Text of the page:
Early Eruption of Maxillary Pre Molar with Turner’s Hypoplasia in a 5-Year-Old Boy
Early eruption of permanent maxillary premolar appears to be a unique finding, at such an early chronological age. Untimely eruption of permanent maxillary premolar is discussed in a 5-year-old male patient. On intra oral examination grossly carious primary maxillary first molar (tooth number 54,64) were reported. The erupting teeth presented with a hypomineralized cusp tip. Extraction following space maintainer in 64 region was given. Pediatric dentist should consider these kinds of rarities in eruption pattern while examining a pediatric patient.
A 5-year-old male patient reported to the Department of Pedodontics and Preventive Dentistry, with the chief complaint of decayed tooth in upper left back region. There was no associated history of pain or swelling reported. Child was well nourished with no history of systemic illness. The intraoral examination revealed grossly decayed tooth no. 54,64 [Table/Fig-1]. Cusp of the erupting tooth no. 14 was seen through mucosa distal to tooth number 54. The cusp tip of tooth number 14 was hypo mineralized. Intra oral periapical radiograph showed erupting tooth number 14 with Nolla’s stage 6  and root stumps with respect to tooth number 54, 64 [Table/Fig-2]. Extraction of root stumps (54, 64) was planned followed by band and loop space maintainer in relation to 64 tooth region. Follow-up was carried out at 1, 3, 6 months, during which the tooth showed asymptomatic eruption [Table/Fig-3]. Further recall visits were planned without any active dental intervention.
Intraoral view of grossly decayed tooth number 54, 64.
Intra oral periapical radiograph with erupting tooth number 14 and grossly carious tooth number 54, 64.
Maxillary pre molar showing asymptomatic eruption of tooth number 14 at 6 month follow-up and band and loop space maintainer i.r.t. tooth number 64.
There is evidence that early loss of primary teeth can affect the eruption of successors, but the exact effects appear to be variable depending on the stage of development and time of extraction .
In the present case the erupting tooth appeared to be the first premolar. Till date, to our knowledge no case report of early eruption of pre molar with Turner’s hypoplasia is reported in a 5 year old child. However, there have been two case reported in literature of early eruption of permanent canine [2,3]. According to Posen early eruption of permanent teeth could be due to premature loss of primary teeth if the loss occurs within one year before eruption . But if the extraction is done at a very young age, the eruption of teeth is delayed .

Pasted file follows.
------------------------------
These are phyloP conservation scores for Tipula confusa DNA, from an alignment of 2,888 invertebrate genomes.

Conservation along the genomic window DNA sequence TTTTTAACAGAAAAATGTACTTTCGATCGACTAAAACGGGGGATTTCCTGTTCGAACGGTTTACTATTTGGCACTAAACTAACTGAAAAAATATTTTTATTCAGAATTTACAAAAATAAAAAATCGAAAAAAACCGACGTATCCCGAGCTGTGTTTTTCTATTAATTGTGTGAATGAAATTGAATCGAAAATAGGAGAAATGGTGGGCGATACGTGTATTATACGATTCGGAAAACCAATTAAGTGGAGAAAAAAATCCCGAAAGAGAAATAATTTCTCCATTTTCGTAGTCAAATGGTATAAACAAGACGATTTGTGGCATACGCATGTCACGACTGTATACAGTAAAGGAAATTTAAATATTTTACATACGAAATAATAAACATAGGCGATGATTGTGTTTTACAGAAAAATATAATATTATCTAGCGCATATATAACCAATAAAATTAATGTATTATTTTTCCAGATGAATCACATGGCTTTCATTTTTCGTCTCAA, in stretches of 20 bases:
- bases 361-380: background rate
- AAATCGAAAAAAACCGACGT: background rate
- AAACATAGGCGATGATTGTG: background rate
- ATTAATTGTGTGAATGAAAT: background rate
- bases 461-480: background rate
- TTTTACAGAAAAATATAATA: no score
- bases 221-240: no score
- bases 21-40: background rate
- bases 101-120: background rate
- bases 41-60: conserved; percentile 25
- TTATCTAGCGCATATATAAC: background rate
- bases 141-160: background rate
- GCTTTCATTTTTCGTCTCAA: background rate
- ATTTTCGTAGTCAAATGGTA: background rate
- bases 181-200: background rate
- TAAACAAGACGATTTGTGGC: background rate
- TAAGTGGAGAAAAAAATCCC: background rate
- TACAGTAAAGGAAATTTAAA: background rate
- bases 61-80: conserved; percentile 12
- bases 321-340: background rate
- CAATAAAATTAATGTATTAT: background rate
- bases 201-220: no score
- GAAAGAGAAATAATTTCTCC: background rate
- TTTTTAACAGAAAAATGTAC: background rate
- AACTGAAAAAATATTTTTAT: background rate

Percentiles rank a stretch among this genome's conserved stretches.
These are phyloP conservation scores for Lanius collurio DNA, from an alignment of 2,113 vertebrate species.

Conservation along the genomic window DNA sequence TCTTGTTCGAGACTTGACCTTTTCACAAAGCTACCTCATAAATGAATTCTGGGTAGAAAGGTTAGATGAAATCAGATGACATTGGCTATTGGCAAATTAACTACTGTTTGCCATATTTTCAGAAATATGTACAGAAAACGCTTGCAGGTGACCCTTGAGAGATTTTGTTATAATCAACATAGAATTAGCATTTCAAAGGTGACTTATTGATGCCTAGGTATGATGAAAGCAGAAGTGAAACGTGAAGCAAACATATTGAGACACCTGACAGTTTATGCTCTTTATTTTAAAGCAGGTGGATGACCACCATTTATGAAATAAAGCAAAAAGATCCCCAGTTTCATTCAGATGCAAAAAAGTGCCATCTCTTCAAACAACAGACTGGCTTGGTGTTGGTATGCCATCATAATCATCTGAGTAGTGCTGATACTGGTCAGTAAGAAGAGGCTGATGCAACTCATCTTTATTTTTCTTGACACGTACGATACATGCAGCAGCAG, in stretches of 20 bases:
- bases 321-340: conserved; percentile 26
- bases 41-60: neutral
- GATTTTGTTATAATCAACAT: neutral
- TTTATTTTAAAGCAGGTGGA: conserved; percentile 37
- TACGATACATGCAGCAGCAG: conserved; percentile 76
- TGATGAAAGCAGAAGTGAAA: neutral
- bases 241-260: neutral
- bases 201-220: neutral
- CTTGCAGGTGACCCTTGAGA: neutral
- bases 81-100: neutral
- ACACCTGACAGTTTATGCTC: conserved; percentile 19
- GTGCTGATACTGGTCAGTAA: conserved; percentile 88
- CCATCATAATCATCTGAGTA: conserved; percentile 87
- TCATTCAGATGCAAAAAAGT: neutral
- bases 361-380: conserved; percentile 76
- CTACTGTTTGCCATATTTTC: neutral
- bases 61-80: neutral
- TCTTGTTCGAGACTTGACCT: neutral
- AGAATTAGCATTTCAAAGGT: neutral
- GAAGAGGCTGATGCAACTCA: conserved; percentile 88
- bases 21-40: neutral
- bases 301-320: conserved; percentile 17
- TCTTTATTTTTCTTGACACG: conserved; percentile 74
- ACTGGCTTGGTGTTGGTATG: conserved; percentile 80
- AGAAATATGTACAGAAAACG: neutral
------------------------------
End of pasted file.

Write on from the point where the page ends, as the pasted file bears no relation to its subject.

Maxillary second premolar normally erupts at the age of 10.69 ± 0.39 years in boys , with root completion at 12–13 years. In the present case, maxillary right first premolar was seen erupting in the oral cavity at 5 years of age, whereas the left first premolar showed crown completion with Nolla’s stage 5  and with 6mm of bone cover over it.
Mineralization of premolars begins at age 2-2.5 years. In the present case root stump in relation to tooth no. 54 was reported. Long standing grossly carious tooth, could have resulted in an infectious insult to the permanent tooth bud during its mineralization, which would have caused hypomineralization of permanent enamel i.e., Turner’s hypoplasia.
Bauer studied autopsy material from a grossly carious tooth histologically, and reported that periapical inflammation of primary teeth was not contained by the development of a fibrous wall but spread diffusely through the bone around the buds of the successor, thereby affecting the protective layer of young enamel i.e., reduced enamel epithelium .
Here, in the present case, no definite history regarding caries progression or extraction of deciduous maxillary first molar (54) was reported. But as stated above, the eruption should have been delayed for the present case if there was premature loss of deciduous teeth due to grossly carious lesion, whereas accelerated eruption was observed. The accelerated eruption of teeth can be attributed to local factors such as genetics, gender, pre term birth, hormonal disturbance and systemic diseases like hyperthyroidism, rickets, cherubism, acute lymphocytic leukaemia and early onset periodontitis . However, in the present case accelerated eruption could be attributed to early bone destruction which occurred as sequel to periapical infection in relation to primary molar, though no definite cause can be attributed to this unique oddity.
Any variation from the normal tooth eruption sequence or timing is not a normal occurrence in dental practice. Only a prepared eye and adequate knowledge can judge the presence of such discrepancy. Adequate knowledge, in order to diagnose such rarities at an appropriate time is of paramount importance especially for a pediatric dentist in order to preserve such teeth on long term basis and preventing untimely extraction and future malocclusion.
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